House Oversight Chairman Darrell Issa hit the Justice Department with a subpoena Tuesday, accusing officials of "dodging" questions and of blatant "obstruction" of an investigation into the IRS' targeting of conservative and tea party groups.
In a blistering letter
, the California Republican complained that Justice official Richard Pilger, at the urging of departmental lawyers, balked at answering committee questions "an astounding 34 times" during a May 6 interview.
s refusal to allow Mr. Pilger to testify about matters highly relevant to the Committee's investigation unnecessarily delays and frustrates the Committee's Constitutional oversight obligations," Issa wrote.
"The Department's obstruction in this regard, coupled with its failure to produce any relevant material to date, leads the Committee to conclude the Department is not seriously committed to cooperating with the Committee's investigation on the Committee's terms."
The ramping up of pressure on the Justice Department comes as evidence points to alleged political motivation
in the targeting scandal coming from Washington-based Democratic officials.
A batch of IRS emails
emerged showing that Pilger, who is director of the Justice Department's election crimes branch, talked last year with now-retired IRS official Lois Lerner about seeking criminal prosecutions of some politically active tax-exempt groups.
Issa's committee said the emails show "a clear outline . . . of government agencies cracking down on constitutionally protected free speech."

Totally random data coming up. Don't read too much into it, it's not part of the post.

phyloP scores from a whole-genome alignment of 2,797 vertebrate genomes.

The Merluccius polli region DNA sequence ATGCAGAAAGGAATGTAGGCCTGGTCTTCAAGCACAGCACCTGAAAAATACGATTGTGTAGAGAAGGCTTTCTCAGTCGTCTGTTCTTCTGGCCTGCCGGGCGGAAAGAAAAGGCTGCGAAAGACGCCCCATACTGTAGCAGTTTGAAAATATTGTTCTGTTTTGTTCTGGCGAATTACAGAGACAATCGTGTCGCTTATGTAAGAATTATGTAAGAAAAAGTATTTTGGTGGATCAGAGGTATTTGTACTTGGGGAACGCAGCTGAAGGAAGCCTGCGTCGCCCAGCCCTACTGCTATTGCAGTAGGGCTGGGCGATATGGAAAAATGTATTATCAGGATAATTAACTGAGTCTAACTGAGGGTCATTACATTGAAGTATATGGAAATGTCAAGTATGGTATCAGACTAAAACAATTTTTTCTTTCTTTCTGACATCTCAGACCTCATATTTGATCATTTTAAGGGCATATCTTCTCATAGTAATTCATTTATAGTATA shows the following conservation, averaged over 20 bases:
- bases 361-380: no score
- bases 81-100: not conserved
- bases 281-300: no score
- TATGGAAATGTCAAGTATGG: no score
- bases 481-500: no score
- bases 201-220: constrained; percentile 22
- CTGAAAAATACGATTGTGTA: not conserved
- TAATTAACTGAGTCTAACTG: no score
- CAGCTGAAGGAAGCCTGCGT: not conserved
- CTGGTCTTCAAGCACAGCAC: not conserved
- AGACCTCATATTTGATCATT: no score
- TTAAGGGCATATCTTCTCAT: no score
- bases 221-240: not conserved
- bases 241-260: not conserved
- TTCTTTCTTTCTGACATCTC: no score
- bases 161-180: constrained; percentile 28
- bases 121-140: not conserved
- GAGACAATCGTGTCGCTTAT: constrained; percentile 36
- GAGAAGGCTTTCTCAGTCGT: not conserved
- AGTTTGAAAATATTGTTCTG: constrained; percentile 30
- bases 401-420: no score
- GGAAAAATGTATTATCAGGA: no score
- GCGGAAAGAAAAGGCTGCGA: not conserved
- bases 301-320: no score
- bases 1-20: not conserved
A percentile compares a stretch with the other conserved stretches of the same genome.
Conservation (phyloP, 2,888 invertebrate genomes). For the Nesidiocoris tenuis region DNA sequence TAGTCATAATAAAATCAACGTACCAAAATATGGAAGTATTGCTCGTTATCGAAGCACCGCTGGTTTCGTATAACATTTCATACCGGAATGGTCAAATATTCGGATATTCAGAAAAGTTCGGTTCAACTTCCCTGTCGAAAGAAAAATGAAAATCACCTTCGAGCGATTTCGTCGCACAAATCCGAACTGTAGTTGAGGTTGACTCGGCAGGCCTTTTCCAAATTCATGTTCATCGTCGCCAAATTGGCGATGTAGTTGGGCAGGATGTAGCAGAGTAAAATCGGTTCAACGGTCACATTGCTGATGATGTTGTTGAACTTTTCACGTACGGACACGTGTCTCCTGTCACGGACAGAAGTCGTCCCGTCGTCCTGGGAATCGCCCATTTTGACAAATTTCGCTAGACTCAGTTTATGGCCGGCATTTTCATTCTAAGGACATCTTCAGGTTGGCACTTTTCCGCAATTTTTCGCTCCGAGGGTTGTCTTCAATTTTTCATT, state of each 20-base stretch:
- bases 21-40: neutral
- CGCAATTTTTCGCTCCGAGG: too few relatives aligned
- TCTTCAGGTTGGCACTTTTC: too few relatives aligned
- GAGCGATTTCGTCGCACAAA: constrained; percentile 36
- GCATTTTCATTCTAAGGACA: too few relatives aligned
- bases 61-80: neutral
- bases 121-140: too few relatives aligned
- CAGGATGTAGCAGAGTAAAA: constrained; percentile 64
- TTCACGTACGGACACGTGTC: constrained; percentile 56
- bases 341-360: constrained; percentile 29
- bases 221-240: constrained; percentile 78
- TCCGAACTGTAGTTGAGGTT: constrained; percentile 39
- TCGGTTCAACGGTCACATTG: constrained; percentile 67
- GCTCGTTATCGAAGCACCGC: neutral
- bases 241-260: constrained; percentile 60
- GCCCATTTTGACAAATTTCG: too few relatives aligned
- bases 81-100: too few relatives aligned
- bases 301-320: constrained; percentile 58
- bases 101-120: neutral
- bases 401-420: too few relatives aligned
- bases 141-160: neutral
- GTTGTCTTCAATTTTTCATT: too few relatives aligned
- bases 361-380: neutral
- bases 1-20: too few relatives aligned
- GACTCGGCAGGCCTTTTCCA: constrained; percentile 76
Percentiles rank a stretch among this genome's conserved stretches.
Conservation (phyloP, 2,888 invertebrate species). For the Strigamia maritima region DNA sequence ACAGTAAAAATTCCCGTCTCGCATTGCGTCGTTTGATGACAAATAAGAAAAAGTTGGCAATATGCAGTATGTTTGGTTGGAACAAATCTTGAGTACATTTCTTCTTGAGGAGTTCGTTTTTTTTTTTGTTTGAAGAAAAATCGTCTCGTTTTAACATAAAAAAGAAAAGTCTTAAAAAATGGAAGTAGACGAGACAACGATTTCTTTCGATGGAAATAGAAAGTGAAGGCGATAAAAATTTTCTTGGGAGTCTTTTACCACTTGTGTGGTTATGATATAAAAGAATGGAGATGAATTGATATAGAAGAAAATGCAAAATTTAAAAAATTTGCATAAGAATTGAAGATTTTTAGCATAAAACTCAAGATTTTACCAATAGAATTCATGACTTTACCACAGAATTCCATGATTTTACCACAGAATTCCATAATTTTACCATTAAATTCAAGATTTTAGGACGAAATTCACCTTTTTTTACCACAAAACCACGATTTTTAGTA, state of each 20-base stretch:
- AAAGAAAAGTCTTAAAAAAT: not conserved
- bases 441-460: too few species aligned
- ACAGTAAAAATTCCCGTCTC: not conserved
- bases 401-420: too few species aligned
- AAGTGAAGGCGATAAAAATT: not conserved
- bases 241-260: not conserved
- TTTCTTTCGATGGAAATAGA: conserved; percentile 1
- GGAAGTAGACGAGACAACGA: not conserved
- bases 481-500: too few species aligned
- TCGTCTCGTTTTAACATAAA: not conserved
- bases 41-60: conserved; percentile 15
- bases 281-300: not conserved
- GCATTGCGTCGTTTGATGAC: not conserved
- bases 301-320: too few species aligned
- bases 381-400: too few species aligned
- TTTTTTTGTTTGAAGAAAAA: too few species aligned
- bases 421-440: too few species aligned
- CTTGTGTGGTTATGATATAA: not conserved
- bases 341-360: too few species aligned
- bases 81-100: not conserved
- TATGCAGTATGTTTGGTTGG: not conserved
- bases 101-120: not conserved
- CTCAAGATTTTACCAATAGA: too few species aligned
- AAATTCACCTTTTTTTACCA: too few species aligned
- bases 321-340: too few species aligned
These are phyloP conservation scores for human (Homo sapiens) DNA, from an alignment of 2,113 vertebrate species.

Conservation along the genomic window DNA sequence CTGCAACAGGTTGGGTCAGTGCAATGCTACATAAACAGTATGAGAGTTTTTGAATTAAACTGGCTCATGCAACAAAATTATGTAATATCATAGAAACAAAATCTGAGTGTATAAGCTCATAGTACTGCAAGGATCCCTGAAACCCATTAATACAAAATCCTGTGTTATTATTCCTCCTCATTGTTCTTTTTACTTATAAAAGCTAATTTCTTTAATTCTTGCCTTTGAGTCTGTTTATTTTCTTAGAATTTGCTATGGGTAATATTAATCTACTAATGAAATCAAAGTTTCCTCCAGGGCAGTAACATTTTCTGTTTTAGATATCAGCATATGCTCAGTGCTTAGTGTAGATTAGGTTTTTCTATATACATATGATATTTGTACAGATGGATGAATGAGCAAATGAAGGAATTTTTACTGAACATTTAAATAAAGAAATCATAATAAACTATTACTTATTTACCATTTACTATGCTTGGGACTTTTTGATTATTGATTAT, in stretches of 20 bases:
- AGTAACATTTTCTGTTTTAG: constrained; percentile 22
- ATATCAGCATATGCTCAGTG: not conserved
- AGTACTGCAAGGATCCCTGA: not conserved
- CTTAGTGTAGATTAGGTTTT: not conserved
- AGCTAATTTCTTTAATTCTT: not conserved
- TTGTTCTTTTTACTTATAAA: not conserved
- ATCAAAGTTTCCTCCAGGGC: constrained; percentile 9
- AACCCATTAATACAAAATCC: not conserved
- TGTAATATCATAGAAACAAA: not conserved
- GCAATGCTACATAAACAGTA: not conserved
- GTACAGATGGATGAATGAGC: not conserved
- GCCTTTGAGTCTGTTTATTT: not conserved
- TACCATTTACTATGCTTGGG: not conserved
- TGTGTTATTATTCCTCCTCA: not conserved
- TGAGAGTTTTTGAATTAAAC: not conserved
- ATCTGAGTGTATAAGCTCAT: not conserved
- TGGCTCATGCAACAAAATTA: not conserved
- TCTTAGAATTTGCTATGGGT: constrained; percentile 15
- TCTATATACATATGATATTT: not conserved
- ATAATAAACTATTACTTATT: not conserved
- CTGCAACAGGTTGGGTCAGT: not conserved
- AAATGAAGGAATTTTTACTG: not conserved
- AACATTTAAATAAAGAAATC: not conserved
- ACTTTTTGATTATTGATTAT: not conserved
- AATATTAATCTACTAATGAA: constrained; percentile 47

The subpoena seeks all of Pilger's communications about tax-exempt organizations and applicants and all emails to Lerner.
Pilger was following up on an idea floated publicly by Democratic lawmakers, the Wall Street Journal
is at the center of the targeting scandal, and acknowledged the targeting last May.
Since then, Issa has been determined to get her testimony before his panel. So far, however, she has twice invoked her Fifth Amendment
right to remain silent.
The House voted earlier this month to hold her in contempt
A Justice Department spokesman last month suggested the conversation between Pilger and Lerner didn't relate to any alleged IRS targeting and didn't lead to any agency action, the Journal noted.
"The fact of the May 2013 conversation doesn't interfere in any way with the current investigation of the IRS," spokesman Peter Carr said in a prepared statement. "The alleged misconduct by the IRS that is currently under investigation predated that call by more than a year."
"Even after the May 2013 conversation, the IRS didn't refer any groups to the Justice Department for possible prosecution, nor did the Department launch any such investigations," the statement added.
In the contentious interview with Pilger, Issa wrote, Pilger was told not to talk about whether he communicated with any IRS official since Lerner apologized for the targeting on May 10, 2013, or about whether he provided information to The Wall Street Journal
that resulted in an article reporting that the FBI wouldn't seek charges in the scandal.
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